Description - This U.S. Forest Service Scenic Byway and State Scenic Highway winds through the Yuba River Canyon. It goes through several picturesque gold rush towns and climbs up to Yuba Summit.
Copyright: - California Scenic Highway Program
Before California's 1849 gold rush much of the area was home to Nisenan Native Americans
- Route 49--Part of Yuba-Donner Scenic Byway, transects a kaleidoscope of California's geology and its native flora through ancient to recent history. The scenic route accords travelers a complete sensory experience ranging from expansive mountain vistas to sounds of the Yuba River rushing alongside the highway much of the way.
Vegetation in the lower elevation, western portions of the drive is characteristically chaparral with manzanita, buckbrush and chamise dominating roadside environs. As elevation increases, vegetation merges into foothill woodland with dense oak forests, madrone and dogwood, then climbs to mountain forestland and an array of coniferous species.
Before California's 1849 gold rush much of the area was home to Nisenan Native Americans. The Nisenan harvested acorns and fished waters abundant with trout, salmon and other species. The Yuba is still favored by recreational anglers with excellent river access from Highway 49 and many day use and camping areas.
The region was mined extensively for gold from 1849 to 1941. Riverbeds were reputedly lined with the precious metal but fortunes were produced for only a lucky few. Recreational miners can be found today panning, sleucing and dredging gold from the banks and bottoms of the region's rivers.
Downieville, roughly midpoint along the route at the confluence of the Yuba and Downie rivers, is the Sierra County seat and a popular tourism destination with ample overnight accommodations and restaurants. Sierra City, about 12 miles east of Downieville, is a restored mining camp-cum-recreation and tourism village featuring a quiet lifestyle, excellent scenery and hospitable residents.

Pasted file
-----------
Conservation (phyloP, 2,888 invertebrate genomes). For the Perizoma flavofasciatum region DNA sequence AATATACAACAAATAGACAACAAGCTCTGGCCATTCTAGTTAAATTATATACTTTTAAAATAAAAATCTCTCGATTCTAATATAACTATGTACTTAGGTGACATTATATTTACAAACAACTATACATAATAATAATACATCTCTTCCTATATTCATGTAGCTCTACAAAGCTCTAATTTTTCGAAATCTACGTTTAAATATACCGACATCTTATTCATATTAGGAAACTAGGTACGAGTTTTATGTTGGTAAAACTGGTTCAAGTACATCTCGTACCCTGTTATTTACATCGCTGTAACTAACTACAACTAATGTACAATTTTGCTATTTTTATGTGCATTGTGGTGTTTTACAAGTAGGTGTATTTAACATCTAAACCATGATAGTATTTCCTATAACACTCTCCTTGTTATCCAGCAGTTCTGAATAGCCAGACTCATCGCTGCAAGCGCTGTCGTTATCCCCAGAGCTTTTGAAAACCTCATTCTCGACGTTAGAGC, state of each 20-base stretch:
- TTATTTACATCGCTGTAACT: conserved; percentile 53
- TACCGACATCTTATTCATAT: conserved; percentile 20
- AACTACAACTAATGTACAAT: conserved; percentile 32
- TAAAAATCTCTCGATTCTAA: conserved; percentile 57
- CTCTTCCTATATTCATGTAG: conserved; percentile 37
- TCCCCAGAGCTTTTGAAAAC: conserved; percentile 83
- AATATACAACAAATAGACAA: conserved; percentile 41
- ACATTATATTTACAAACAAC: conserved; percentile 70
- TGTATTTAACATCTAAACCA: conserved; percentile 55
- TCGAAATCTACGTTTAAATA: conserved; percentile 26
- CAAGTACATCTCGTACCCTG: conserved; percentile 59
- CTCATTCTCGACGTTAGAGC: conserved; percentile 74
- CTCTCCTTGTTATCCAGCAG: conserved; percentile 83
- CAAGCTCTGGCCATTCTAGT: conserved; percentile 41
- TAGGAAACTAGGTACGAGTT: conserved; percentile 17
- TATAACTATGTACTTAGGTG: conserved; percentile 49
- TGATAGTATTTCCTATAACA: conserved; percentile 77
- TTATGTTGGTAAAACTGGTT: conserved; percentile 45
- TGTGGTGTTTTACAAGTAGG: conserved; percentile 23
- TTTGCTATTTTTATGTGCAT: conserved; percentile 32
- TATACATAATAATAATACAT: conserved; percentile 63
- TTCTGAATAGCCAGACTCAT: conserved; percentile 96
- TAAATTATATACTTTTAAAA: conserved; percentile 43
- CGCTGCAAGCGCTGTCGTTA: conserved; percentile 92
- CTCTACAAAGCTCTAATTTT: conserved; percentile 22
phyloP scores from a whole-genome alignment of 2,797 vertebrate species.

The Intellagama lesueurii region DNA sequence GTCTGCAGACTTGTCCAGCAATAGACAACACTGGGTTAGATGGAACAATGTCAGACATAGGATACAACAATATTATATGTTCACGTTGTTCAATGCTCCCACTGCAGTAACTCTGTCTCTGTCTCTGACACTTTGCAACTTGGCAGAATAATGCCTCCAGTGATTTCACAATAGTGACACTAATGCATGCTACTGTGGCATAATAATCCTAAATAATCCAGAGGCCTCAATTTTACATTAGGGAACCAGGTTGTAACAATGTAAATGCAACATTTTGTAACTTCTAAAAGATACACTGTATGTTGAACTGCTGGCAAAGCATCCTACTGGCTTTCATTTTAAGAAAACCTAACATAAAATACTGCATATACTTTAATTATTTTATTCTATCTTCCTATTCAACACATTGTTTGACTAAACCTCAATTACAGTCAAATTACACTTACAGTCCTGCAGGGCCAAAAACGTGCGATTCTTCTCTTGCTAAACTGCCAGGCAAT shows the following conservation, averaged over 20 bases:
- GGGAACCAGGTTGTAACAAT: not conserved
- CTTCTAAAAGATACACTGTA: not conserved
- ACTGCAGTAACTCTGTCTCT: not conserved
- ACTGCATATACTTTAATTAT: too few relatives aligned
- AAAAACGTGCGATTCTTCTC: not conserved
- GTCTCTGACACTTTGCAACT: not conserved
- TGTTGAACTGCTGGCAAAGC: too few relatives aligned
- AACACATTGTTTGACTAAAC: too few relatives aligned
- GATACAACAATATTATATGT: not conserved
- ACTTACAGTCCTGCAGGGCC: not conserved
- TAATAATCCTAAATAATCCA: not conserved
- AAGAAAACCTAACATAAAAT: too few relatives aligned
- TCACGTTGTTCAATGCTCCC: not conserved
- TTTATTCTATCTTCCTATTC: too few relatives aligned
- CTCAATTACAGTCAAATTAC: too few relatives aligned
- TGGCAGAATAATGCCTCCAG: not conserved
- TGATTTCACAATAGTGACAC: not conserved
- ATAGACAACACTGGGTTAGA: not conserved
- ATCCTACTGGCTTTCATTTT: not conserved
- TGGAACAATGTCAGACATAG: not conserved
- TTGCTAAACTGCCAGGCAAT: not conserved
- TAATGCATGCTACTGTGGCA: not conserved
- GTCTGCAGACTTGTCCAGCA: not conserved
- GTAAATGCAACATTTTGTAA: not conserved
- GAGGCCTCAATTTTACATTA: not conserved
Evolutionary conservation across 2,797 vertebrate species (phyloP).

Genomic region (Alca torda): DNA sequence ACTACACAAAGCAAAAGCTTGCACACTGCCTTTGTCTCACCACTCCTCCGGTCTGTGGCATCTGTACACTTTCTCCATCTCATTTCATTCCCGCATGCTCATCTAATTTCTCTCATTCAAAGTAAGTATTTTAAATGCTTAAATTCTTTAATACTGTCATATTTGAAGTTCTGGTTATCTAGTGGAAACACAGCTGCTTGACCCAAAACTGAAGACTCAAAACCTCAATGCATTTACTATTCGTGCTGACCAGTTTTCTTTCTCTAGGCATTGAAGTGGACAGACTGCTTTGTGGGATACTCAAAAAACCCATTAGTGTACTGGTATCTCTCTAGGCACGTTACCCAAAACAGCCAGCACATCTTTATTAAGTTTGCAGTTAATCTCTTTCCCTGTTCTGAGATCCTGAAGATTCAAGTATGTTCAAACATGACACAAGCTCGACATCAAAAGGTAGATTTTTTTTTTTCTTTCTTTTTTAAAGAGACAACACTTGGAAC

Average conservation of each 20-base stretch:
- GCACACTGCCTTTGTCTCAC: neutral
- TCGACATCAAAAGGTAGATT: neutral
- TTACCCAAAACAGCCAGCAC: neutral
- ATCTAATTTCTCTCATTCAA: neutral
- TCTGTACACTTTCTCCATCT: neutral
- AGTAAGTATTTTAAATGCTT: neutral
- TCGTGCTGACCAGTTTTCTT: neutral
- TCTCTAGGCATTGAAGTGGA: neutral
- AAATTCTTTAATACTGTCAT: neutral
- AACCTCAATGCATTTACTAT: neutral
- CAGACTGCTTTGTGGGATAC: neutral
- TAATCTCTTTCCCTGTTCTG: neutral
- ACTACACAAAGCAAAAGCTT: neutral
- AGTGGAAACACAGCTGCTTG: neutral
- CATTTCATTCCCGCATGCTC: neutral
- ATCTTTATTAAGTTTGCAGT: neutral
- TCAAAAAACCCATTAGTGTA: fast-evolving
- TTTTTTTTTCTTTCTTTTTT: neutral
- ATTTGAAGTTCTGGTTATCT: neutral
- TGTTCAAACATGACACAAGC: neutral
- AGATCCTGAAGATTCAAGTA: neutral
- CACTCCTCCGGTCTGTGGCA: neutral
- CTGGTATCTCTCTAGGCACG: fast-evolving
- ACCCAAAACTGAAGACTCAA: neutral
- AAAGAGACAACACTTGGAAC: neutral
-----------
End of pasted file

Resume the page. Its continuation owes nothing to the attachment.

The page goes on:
The east end of the scenic drive terminates at the Yuba Summit, (elev. 6,701') which overlooks rich agricultural valleys to the east. The westbound drive from Yuba Summit features equally dramatic mountain panoramas of rugged peaks, meandering-to-cascading river waters, and a well-maintained roadway that make Sierra 49 one of California's outstanding scenic highways.
Recreation - The Route 49--Part of Yuba-Donner Scenic Byway is known for it's historical, natural, recreational and scenic attractions.
Climate - The High Sierra generally experiences warm, dry summers and cold, snowy and wet winters. Weather can change rapidly during all seasons of the year. Elevation plays a major role in temperature and precipitation. This precipitation falls mainly from October through April. At higher elevations, it comes mostly in the form of snow. A snowpack from 5-10 feet or more is usually present from December to May at elevations above 6,500 feet. Winter temperatures below zero and summer temperatures above 100 degrees indicate the normal seasonal spread. Clouds can build up during the summer to produce spectacular thunderstorm activity. It is wise to pack for any season with clothing that can be "layered," ready to peel off or add on as the thermometer dictates. Always include some kind of rain gear.
This byway is located in the northern High Sierra and Gold Country Regions of northern California. From Nevada City, take Route 49 to the west and follow it as it turns to the north. The byway begins at the Yuba County line and follows Route 49 to Yuba Summit.
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